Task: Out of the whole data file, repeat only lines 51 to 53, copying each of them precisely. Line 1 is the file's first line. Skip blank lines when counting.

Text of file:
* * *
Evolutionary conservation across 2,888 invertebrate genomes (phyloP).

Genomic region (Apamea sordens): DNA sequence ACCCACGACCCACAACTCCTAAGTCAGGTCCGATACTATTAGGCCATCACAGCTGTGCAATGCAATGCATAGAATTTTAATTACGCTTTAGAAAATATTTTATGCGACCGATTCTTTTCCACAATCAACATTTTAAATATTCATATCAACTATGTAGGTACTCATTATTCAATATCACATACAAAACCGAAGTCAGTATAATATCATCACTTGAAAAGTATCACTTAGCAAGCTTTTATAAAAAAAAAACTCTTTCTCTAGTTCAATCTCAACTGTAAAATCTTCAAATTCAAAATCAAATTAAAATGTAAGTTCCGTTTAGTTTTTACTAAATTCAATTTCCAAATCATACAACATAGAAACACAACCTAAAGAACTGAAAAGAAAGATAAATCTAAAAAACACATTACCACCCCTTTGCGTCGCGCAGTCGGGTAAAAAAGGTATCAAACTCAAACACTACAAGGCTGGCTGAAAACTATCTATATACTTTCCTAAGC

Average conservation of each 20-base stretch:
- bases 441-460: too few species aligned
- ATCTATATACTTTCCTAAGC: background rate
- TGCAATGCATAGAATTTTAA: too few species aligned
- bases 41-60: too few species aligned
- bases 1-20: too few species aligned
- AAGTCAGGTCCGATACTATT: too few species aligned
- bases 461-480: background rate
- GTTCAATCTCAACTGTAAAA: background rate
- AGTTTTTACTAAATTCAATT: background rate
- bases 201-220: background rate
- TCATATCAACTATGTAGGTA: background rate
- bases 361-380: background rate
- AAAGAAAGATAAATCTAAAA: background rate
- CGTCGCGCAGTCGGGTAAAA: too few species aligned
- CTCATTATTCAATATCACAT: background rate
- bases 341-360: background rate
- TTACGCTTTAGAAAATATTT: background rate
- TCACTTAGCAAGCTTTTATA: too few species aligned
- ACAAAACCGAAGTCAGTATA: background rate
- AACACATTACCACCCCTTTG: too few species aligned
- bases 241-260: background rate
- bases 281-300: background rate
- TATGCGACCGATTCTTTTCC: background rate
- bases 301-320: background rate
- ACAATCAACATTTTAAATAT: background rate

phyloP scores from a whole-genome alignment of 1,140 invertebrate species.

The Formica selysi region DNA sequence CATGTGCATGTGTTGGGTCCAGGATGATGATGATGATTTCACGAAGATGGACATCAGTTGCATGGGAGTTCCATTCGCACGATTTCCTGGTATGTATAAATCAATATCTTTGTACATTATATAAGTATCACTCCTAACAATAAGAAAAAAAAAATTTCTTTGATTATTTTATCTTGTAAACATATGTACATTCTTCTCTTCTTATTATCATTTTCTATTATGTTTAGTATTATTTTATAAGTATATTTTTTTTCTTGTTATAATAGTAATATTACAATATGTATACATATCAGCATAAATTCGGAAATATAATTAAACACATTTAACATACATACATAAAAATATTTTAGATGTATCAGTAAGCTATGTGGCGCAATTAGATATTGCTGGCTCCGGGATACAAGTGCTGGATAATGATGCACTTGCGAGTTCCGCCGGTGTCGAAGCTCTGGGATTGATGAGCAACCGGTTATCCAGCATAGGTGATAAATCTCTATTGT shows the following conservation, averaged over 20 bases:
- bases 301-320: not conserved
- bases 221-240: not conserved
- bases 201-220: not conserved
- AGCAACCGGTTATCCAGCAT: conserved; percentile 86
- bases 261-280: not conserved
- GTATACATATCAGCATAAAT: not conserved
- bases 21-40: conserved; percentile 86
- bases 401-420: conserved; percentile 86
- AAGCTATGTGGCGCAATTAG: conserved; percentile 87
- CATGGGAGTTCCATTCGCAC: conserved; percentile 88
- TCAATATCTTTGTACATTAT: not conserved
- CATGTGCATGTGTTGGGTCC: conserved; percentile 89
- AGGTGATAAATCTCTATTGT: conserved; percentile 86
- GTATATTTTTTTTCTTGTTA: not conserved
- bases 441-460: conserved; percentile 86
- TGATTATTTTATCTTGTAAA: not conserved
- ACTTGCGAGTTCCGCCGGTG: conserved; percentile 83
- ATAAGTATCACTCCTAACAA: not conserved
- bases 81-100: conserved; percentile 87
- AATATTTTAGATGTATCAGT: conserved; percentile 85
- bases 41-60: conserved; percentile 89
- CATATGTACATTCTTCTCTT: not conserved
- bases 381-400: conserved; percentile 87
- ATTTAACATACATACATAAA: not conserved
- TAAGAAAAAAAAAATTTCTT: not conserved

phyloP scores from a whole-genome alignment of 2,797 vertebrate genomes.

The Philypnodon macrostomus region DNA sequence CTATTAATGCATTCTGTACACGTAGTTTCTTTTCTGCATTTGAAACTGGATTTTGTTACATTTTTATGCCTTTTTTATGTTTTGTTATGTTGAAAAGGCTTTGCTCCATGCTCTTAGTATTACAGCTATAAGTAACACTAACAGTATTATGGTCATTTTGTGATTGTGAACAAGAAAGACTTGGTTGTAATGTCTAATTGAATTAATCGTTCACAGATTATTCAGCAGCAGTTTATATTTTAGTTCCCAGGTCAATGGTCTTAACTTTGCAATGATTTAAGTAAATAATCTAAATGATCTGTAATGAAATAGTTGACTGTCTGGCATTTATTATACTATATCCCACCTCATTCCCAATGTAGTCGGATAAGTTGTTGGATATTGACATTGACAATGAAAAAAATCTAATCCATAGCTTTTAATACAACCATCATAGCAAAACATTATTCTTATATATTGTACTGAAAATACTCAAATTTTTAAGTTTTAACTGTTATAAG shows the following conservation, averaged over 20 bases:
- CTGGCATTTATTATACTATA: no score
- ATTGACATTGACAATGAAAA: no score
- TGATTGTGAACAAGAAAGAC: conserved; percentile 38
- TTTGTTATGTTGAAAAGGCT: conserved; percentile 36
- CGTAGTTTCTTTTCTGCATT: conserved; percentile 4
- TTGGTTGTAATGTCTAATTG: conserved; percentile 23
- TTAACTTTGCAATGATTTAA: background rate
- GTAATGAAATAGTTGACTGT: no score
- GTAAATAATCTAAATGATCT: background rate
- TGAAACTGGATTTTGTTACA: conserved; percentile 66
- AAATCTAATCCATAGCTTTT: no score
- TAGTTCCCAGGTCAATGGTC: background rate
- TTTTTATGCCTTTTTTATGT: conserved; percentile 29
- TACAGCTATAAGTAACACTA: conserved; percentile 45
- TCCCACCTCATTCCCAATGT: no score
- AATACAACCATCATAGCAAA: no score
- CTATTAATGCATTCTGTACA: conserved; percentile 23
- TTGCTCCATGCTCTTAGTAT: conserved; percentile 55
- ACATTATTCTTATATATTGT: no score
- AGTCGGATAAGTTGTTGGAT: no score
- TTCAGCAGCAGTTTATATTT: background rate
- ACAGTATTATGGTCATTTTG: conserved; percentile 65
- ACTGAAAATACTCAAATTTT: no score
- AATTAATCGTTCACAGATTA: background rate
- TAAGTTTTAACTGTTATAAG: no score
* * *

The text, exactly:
- bases 41-60: conserved; percentile 89
- CATATGTACATTCTTCTCTT: not conserved
- bases 381-400: conserved; percentile 87